Where an egg is not matured and released at all by the ovary or is not matured and released at a regular time.
Where there is tissue, similar to tissue lining the inside of the uterus, occurring in places other than the uterine cavity. This can cause adhesions and distortion of anatomy as well as inflammatory changes that can affect fertility.
A blockage or damage to the specialised cells lining the fallopian tubes can occur from previous infection or surgery which then stops the passage of sperm or eggs.
Some differences in the shape and size of the uterus may contribute to difficulties falling pregnant or staying pregnant.
Some medical disorders can affect your hormone function in turn affecting your fertility. More commonly we see thyroid and weight related conditions having an impact here, but other conditions can be important as well.
For men, low sperm counts or abnormalities in the movement or shape of sperm can affect fertility. There are other factors that may be involved and these need to be ruled out as well.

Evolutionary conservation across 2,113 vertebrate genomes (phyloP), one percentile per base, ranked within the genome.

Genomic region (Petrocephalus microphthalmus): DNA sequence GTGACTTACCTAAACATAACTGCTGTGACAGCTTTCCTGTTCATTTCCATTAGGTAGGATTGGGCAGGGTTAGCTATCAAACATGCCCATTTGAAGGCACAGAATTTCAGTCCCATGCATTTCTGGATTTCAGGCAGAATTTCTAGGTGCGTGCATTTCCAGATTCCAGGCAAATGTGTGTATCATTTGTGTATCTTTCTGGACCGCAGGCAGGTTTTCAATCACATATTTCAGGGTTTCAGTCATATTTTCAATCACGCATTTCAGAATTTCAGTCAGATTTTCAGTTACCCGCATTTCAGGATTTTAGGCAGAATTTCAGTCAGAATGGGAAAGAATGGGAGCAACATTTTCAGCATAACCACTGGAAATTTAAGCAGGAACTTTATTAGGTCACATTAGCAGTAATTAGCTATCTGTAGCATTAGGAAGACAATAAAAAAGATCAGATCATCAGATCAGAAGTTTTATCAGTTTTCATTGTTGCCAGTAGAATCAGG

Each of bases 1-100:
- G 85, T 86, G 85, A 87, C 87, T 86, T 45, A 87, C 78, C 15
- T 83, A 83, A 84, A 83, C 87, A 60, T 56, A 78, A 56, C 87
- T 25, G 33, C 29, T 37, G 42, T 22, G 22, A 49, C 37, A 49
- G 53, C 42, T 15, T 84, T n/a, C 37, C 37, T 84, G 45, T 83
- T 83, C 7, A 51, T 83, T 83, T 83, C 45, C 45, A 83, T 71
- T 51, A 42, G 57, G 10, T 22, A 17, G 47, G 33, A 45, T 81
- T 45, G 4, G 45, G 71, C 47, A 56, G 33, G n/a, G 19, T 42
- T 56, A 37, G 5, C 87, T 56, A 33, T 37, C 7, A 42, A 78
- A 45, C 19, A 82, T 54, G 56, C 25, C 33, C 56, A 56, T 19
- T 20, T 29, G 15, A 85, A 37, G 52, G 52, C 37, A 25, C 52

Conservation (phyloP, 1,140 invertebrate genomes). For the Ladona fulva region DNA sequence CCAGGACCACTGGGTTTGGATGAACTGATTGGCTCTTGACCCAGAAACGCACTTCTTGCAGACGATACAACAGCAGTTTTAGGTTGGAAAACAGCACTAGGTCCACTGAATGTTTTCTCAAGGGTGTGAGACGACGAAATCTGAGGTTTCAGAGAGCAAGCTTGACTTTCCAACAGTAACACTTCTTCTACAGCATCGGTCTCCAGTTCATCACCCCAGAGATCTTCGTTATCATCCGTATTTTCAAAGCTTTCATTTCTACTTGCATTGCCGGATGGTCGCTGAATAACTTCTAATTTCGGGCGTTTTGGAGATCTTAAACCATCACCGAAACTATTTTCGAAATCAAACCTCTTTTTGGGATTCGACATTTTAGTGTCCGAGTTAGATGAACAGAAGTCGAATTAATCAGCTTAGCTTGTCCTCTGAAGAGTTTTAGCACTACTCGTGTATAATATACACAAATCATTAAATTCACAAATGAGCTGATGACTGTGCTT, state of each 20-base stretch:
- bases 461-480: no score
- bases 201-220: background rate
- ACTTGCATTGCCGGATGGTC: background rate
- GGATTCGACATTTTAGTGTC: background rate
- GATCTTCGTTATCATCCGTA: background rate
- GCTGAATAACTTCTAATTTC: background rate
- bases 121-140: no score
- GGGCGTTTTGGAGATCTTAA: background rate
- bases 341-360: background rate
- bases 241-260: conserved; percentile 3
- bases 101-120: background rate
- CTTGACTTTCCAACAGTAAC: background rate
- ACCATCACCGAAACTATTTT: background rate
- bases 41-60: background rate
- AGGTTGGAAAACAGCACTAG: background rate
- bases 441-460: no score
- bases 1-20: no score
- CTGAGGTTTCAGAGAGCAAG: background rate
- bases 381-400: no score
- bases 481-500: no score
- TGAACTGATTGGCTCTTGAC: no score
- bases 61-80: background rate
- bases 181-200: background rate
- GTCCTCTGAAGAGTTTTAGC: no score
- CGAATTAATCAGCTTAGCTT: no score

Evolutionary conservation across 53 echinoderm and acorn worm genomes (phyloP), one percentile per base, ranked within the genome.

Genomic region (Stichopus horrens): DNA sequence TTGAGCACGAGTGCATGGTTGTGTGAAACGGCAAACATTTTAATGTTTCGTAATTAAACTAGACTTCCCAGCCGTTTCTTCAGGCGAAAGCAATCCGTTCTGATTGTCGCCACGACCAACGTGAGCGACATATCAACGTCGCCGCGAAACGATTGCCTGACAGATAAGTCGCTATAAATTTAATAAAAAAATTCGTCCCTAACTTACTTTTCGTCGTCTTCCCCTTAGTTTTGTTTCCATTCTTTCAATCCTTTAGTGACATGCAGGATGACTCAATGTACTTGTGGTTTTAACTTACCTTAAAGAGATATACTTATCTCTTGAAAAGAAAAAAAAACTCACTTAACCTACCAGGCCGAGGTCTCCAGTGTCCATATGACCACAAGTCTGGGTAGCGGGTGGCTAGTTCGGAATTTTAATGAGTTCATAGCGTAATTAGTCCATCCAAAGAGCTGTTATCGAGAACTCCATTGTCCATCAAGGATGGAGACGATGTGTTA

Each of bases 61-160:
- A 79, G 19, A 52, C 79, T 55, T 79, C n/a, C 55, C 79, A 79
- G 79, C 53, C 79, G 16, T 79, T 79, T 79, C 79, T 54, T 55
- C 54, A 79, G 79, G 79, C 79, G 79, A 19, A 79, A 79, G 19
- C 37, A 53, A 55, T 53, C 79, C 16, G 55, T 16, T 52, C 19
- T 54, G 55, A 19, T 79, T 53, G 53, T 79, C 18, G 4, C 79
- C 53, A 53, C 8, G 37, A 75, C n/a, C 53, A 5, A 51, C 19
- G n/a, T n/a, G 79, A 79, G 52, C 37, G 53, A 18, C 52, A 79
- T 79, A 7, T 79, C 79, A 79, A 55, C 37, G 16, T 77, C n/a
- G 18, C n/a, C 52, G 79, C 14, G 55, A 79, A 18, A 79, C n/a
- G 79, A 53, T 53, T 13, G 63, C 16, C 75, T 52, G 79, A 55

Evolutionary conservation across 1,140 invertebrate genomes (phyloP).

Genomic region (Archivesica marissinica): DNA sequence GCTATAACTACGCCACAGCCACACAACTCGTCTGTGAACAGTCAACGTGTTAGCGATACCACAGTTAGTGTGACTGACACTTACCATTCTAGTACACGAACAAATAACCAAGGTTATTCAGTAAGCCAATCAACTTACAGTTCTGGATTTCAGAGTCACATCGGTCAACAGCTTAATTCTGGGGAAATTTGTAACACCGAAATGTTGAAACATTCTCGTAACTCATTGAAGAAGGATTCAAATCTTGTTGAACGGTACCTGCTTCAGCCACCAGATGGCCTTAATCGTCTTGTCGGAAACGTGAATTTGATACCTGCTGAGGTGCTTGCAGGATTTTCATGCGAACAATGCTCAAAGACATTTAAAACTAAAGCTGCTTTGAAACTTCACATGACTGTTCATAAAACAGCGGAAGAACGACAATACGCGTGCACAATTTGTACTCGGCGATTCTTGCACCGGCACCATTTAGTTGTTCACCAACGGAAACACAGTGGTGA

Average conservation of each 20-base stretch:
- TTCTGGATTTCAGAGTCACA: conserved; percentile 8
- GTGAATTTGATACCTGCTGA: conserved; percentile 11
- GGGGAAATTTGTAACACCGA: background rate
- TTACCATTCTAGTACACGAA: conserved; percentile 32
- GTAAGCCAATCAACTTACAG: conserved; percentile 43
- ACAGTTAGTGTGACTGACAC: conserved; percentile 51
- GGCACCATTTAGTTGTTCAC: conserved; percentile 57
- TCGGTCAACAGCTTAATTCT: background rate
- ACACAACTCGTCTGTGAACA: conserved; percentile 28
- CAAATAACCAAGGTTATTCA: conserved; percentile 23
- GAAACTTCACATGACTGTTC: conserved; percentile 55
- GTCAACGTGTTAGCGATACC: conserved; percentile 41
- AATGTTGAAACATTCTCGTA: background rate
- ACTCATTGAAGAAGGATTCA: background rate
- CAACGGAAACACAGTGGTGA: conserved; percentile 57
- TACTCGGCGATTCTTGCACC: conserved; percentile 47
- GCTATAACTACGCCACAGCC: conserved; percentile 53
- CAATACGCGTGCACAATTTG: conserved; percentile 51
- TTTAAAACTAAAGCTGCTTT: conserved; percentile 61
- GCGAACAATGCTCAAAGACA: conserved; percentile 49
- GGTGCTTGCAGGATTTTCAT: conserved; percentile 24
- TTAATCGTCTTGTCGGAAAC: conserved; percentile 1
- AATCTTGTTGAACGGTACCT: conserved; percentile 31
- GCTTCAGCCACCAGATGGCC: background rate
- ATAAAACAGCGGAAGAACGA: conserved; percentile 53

What can I do right now to improve my chances?
1. Start tracking your menstrual cycle
Ovulation occurs 14 days before you start bleeding. This varies depending on the length of your cycle but in an average 28-day cycle, it occurs between day 12 and 14. Sperm can survive for up to five days and the egg can be fertilised up to 12 hours from ovulation so you should be having intercourse every other day from day 8-16 of your cycle.
2. Take Folate one month before and 3 months after you conceive
It is most important to take Folic acid as it has been shown to reduce the incidence of foetal spine abnormalities or spina bifida. This is especially important in the early weeks when most people don’t know they are pregnant yet, so start taking it as soon as you start trying.
3. Managing your weight range
Being overweight or underweight can affect your chance of falling pregnant, increase your risk of miscarriage and increase your risks during pregnancy.
4. Healthy Balanced Diet